Second, Marnina tries to limit the amount of ‘harder’ fresh herbs that she consumes, such as rosemary.  We will often use these types of herbs to flavor dishes, but she will then pick them out of her portion…..she has no trouble eating lighter non-branchy herbs like parsley or basil as long as they are cooked.  In most cases, fresh herbs are cooked to the point where they will not irritate her intestines.  Marnina does fine with dried herbs and spice powders too.  This dish includes fresh sage, but its purpose is merely to infuse the gnocchi and is not meant to be consumed. This is another healthy way to incorporate herbs into your diet but not eat them.

Finally, you will also notice that the recipe calls for margarine or butter. We chose to use extra virgin olive oil (EVOO) instead, which is one of the foods (others being salmon, garlic, and turmeric) that has been shown to reduce inflammation in the body.  EVOO has certain compounds that can repress the expression of several pro-inflammatory genes.[1]

Gnocchi are soft dumplings primarily made from wheat flour, as well as eggs, potatoes, breadcrumbs, or other similar ingredients.  At first, we were a bit nervous to try out this recipe because we have heard that gnocchi can turn out gummy or too heavy. However, this particular batch came out light and tender, and by sautéing them in a pan with olive oil and sage, they took on the flavor of the sage and gained a slightly crisp exterior that was a good balance to the tender interior.  Don’t let us fool you, they are definitely Passover gnocchi.  You can taste the ‘Passover’ in them. However, as a Passover dish, we definitely give it lots of credit and would definitely make them again next year!

[1] http://www.biomedcentral.com/1471-2164/11/253

Rolling out the gnocchi dough

Boiling the gnocchi

Making a delicious frittata to pair with our gnocchi!

Bon Appetite!

Pictured with the gnocchi is a cheesy potato frittata.  These egg-based dishes are a great option for Passover because they do not contain matzah, they are quick and easy, they can be dairy or pareve (if you omit the milk), and you can use whatever veggies you have on hand. They are also much lower in fat than a quiche, and they pack a good dose of protein.  We opted to use mostly egg whites instead of whole eggs. Frittatas also have the added bonus of being a one-pan meal, which means little work and little clean-up.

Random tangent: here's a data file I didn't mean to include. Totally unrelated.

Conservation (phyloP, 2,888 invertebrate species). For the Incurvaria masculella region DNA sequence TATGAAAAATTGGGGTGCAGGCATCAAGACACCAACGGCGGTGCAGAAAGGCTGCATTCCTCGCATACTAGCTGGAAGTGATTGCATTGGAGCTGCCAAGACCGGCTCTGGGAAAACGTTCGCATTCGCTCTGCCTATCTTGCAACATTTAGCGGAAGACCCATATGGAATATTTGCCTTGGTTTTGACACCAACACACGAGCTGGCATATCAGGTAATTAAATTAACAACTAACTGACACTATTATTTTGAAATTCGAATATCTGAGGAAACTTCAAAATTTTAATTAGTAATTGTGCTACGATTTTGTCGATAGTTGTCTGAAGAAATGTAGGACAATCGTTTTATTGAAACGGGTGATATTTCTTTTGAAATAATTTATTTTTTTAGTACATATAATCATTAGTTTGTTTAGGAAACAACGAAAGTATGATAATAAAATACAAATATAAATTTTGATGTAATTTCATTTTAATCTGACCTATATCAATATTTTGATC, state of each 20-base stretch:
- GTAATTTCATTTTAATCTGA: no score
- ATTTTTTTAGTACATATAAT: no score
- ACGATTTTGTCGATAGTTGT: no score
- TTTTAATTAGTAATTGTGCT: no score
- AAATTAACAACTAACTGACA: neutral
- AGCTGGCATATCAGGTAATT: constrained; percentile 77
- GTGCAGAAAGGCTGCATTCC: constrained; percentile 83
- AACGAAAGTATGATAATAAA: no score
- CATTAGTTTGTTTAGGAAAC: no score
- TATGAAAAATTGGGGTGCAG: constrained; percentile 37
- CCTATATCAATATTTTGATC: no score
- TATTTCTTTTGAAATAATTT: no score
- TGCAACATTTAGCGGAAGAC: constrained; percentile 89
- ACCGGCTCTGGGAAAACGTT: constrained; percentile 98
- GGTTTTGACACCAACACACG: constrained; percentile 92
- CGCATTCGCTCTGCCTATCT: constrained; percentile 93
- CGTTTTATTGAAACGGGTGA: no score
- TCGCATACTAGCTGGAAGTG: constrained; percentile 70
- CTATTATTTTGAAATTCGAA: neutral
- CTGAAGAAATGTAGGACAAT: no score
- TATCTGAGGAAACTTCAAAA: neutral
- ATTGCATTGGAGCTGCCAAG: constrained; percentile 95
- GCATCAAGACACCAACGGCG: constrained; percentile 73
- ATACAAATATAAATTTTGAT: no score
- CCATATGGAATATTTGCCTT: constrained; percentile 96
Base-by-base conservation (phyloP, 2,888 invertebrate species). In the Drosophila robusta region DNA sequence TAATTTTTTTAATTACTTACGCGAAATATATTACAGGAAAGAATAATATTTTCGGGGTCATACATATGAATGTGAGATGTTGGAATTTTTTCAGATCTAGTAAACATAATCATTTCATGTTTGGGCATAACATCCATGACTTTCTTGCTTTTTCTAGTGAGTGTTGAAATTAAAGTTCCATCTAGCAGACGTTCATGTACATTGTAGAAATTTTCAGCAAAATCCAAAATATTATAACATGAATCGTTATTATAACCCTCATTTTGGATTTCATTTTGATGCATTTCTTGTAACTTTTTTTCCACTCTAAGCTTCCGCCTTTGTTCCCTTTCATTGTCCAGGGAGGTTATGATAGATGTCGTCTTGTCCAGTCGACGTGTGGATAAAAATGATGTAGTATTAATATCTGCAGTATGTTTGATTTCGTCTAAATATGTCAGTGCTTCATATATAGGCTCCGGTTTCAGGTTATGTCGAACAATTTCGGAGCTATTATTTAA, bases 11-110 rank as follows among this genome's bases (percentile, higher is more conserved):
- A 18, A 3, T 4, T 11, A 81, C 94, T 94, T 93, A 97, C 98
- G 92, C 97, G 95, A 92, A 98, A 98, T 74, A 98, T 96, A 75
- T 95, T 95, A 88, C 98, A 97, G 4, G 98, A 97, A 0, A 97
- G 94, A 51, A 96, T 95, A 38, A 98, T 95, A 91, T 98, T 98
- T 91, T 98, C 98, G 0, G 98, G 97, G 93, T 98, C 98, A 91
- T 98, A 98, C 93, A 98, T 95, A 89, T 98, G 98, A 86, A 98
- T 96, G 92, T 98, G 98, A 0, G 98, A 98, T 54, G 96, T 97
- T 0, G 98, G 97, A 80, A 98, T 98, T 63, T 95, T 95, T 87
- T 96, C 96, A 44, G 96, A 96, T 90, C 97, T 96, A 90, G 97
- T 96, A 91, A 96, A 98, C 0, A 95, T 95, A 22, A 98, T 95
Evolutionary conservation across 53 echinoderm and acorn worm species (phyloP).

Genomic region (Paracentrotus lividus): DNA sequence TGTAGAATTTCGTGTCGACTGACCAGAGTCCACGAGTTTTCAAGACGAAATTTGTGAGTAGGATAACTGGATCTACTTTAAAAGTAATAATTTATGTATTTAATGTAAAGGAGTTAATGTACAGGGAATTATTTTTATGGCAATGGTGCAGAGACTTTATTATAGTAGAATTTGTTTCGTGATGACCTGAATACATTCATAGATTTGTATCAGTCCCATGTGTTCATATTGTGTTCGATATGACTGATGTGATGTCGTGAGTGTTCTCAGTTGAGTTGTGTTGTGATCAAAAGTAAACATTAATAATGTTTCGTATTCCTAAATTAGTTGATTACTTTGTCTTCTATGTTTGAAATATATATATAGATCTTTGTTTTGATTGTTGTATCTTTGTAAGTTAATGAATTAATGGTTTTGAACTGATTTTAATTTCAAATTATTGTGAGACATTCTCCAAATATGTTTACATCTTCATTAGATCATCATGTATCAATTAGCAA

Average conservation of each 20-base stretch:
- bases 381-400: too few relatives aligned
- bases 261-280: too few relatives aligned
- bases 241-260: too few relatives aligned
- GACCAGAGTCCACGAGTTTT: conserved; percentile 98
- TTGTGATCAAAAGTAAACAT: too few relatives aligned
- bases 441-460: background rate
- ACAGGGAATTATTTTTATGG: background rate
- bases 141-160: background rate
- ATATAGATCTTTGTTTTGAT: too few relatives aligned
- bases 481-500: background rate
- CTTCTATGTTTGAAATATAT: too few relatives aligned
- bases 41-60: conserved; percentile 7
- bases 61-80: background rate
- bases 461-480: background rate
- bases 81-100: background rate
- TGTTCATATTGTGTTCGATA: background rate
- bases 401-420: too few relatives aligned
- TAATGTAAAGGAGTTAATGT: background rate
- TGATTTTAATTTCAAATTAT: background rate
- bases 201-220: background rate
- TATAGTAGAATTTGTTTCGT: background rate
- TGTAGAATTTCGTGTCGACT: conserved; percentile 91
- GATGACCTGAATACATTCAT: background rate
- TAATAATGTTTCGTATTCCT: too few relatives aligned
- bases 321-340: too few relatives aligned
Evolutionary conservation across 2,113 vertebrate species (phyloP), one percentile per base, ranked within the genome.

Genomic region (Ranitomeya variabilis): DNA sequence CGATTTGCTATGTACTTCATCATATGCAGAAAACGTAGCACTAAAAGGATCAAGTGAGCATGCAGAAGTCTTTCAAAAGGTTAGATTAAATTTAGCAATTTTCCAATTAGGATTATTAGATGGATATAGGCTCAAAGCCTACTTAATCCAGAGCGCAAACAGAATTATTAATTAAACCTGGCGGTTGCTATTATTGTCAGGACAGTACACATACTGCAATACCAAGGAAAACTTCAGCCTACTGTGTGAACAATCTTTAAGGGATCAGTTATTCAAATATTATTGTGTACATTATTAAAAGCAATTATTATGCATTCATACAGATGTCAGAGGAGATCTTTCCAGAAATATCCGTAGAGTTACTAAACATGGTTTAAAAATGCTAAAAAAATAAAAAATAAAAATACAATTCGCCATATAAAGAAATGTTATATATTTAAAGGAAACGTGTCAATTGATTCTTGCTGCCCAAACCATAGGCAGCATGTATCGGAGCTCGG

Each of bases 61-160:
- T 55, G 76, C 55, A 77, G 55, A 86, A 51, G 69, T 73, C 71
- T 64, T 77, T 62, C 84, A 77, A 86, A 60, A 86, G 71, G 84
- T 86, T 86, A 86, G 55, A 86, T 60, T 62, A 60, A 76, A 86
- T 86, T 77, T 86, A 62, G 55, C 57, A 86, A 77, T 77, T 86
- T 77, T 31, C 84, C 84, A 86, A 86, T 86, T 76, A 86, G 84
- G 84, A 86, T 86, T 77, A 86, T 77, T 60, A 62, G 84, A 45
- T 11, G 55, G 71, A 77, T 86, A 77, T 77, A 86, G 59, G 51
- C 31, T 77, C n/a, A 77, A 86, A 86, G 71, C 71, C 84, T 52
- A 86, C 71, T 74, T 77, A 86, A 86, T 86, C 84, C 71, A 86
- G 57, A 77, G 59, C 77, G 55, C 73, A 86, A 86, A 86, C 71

Recipe:

Passover Sweet Potato Gnocchi
makes about 3-4 servings

1 cup mashed sweet potato (hot or cold)
1/4 cup ricotta (kosher for Passover ricotta was so expensive that we used cottage cheese instead)
1/2 cup matzoh meal
1/4 cup potato starch
1 scant teaspoon kosher salt
1/4 cup oil (we used extra virgin olive oil)
10 fresh sage leaves

Mash together the sweet potato, cottage cheese, matzah meal, potato starch and salt. When the dough is well mixed, break it into four even pieces. Roll each and cut about a 10 inch roll and cut into small pieces, about 15 per piece of dough. Using a fork, roll the bits of dough to flatten them slightly and make indentations. Boil in salted water just until they rise to the surface.

In a large saucepan, preferably non-stick, heat the oil and add the sage leaves, after a few minutes add the gnocchi and cook until the sage leaves are crisp and the gnocchi is slightly crisp on the outside.

Recipe adapted from Cooking with Amy: http://cookingwithamy.blogspot.com/2009/04/passover-sweet-potato-gnocchi.html


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Comments on: "Sweet Potato Gnocchi…For Passover!" (1)

  1. Looks delish! The sage and fresh herb comment made me think of a bouquet garni, (from wikipedia:) “a bundle of herbs usually tied together with string and mainly used to prepare soup, stock, and various stews. The bouquet is cooked with the other ingredients, but is removed prior to consumption.”

    You did the same thing basically with the sage and could do it with a whole stem of fresh rosemary too! Throw it in whatever, and just remove it prior to cooking. Easier, too, b/c you don’t even have to de-stem it!